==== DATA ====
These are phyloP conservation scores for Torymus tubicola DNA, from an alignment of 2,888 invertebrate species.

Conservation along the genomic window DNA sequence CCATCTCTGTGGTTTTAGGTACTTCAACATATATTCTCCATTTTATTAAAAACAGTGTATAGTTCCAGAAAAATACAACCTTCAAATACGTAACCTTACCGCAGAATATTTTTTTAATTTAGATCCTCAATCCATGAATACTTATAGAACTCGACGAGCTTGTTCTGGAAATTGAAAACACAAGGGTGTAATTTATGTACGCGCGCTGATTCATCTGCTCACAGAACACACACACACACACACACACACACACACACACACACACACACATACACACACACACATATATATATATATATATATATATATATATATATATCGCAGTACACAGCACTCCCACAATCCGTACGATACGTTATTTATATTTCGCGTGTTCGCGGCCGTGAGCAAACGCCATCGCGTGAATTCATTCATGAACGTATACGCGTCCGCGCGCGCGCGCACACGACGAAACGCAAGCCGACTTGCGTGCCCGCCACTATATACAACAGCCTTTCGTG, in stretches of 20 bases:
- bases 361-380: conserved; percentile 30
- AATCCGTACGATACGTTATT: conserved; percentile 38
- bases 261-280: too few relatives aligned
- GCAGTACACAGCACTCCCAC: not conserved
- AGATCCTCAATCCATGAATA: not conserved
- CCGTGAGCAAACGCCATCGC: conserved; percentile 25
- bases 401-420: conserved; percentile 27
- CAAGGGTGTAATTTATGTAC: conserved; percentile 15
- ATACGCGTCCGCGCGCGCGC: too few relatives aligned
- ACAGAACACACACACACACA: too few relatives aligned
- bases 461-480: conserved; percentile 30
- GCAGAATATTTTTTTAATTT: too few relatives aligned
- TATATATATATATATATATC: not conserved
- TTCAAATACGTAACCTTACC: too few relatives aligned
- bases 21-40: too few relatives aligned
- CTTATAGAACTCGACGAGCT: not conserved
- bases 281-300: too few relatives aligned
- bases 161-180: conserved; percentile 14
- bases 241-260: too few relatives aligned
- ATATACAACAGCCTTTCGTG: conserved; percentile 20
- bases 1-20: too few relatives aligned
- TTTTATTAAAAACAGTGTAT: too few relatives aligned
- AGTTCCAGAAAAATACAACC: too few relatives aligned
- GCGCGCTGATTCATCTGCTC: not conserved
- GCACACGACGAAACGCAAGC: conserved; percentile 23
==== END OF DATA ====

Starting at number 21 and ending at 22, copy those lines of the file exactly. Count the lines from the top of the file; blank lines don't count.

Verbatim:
- bases 241-260: too few relatives aligned
- ATATACAACAGCCTTTCGTG: conserved; percentile 20